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INDUCTION.

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Warkworth. Before Northumberland's Castle.

Enter Rumour, painted full of Tongues. Rum. Open your ears; For which of you will stop The vent of hearing, when loud Rumour speaks? I, from the orient to the drooping west, Making the wind my post-horse, still unfold The acts commenced on this ball of earth : Upon my tongues continual slanders ride ; The which in every language I pronounce, Stuffing the ears of men with false reports. I speak of peace, while covert enmity, Under the smile of safety, wounds the world : And who but Rumour, who but only I, Make fearful musters, and prepar'd defence; Whilst the big year, swoľn with some other grief, Is thought with child by the stern tyrant war, And no such matter! Rumour is a pipe Blown by surmises, jealousies, conjectures ; And of so easy and so plain a stop, That the blunt monster with uncounted heads, The still discordant wavering multitude, Can play upon it. But what need I thus My well-known body to anatomize

* Enter Rumour.] This speech of Rumour is not inelegant or unpoetical, but it is wholly useless, since we are told nothing which the first scene does not clearly and naturally discover. The only end of such prologues is to inform the audience of some facts previous to the action, of which they can have no knowledge from the persons of the drama. Johnson.

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VOL. V.

Among my houshold? Why is Rumour here?
I run before king Harry's victory;
Who, in a bloody field by Shrewsbury,
Hath beaten down young Hotspur, and his troops,
Quenching the flame of bold rebellion
Even with the rebels' blood. But what mean I
To speak so true at first? my office is
To noise abroad, that Harry Monmouth fell
Under the wrath of noble Hotspur's sword;
And that the king before the Douglas' rage
Stoop'd his anointed head as low as death.
This have I rumour'd through the peasant towns
Between that royal field of Shrewsbury
And this worm-eaten hold of ragged stone,
Where Hotspur's father, old Northumberland,
Lies crafty-sick: the posts come tiring on,
And not a man of them brings other news
Than they have learn'd of me; From Rumour's

tongues They bring smooth comforts false, worse than true wrongs.

[Exit.

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The Porter before the Gate; Enter Lord BARDOLPH. · Bard. Whọ keeps the gate here, ho ?-Where is

the earl? Port. What shall I say you are? Bard.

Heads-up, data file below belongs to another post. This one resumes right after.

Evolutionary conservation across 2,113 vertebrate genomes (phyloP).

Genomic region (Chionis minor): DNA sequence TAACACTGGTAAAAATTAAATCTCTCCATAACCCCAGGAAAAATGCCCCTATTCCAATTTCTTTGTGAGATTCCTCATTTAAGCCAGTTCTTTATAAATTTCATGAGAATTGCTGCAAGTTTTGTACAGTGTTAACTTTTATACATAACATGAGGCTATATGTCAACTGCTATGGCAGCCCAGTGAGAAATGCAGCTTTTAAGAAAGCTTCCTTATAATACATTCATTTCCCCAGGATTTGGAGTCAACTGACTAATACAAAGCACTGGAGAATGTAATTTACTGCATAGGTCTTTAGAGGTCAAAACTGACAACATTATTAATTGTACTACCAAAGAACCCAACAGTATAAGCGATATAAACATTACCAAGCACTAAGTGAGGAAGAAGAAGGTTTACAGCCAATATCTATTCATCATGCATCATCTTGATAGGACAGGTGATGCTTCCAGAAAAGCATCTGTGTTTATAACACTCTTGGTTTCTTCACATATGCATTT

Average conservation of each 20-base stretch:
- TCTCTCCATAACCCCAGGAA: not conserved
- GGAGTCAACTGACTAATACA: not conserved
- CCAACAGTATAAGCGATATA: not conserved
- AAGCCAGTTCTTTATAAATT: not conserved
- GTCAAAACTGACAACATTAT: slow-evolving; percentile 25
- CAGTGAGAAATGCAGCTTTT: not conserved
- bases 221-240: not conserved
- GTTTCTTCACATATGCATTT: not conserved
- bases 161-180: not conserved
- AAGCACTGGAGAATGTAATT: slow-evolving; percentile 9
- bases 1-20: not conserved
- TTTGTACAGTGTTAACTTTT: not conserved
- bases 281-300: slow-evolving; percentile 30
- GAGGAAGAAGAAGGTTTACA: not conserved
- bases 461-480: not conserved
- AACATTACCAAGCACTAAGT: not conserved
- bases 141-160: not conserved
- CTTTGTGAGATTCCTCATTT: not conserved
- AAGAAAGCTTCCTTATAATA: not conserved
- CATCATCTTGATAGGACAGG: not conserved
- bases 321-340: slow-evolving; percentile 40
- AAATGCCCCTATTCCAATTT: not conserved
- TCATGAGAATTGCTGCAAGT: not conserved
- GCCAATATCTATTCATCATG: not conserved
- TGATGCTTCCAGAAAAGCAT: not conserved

Tell thou the earl, That the lord Bardolph doth attend him here. Port. His Lordship is walk'd forth into the or

chard ; Please it your honour, knock but at the gate, And he himself will answer.

Enter NORTHUMBERLAND.

Bard.

Here comes the earl. North. What news, lord Bardolph ? every mi

nute now Should be the father of some stratagem :? The times are wild; contention, like a horse

2

some stratagem :) Some stratagem means here some great, important, or dreadful event. VOL. V.

C

Full of high feeding, madly hath broke loose,
And bears down all before him.
Bard.

Noble earl,
I bring you certain news from Shrewsbury.

North. Good, an heaven will !
Bard.

As good as heart can wish :-
The king is almost wounded to the death ;
And, in the fortune of

my
lord

your son,
Prince Harry slain outright; and both the Blunts
Killd by the hand of Douglas : young prince John,
And Westmoreland, and Stafford, fled the field;
And Harry Monmouth's brawn, the hulk sir John,
Is prisoner to your son : 0, such a day,
So fought, so follow'd, and so fairly won,
Came not, till now, to dignify the times,
Since Cæsar's fortunes !
North.

How is this deriy'd ? Saw

you the field ? came you from Shrewsbury? Bard. I spake with one, my lord, that came

from thence;
A gentleman well bred, and of good name,
That freely render'd me these news for true.
North. Here comes my servant, Travers, whom

I sent
On Tuesday last to listen after news.

Bard. My lord, I over-rode him on the way;
And he is furnish'd with no certainties,
More than he haply may retail from me.

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Enter TRAVERS.
North. Now, Travers, what good tidings como

with you?
Tra. My lord, sir John Umfrevile turn'd me

back With joyful tidings ; and, being better hors’d, Out-rode me. After him, came, -spurring hard,

A gentleman almost forspent with speed,
That stopp'd by me to breathe his bloodied horse :
He ask'd the way to Chester; and of him
I did demand, what news from Shrewsbury.
He told me, that rebellion had bad luck,
And that young Harry Percy's spur was cold :
With that, he gave his able horse the head,
And, bending forward, struck his armed heels
Against the panting sides of his poor jade
Up to the rowel-head ; and starting so,
He seem'd in running to devour the way,
Staying no longer question.
North.

Ha !

.Again.
Said he, young Harry Percy's spur was cold ?
Of Hotspur, coldspur? that rebellion
Had met ill luck!
Bard.

My lord, I'll tell you what ;-
If my young lord your son have not the day,
Upon mine honour, for a silken point*
I'll give my barony: never talk of it.
North. Why should the gentleman, that rode by

Travers,
Give then such instances of loss ?
Bard.

Who, he ?
He was some hilding fellow,' that had stoln.
The horse he rode on; and, upon my life,
Spoke at a venture. Look, hete comes more news.

Enter MORTON. North. Yea, this man's brow, like to a title:

leaf,

3

forspent -] To forspend is to waste, to exhaust.
silken point -] A point is a string tagged, or lace.

some hilding fellow, For hilderling, i.e. base, degene rate. 6

like to a title-leaf,] It may not be amiss to observe, that, in the time of our poet, the title-page to an elegy, as well

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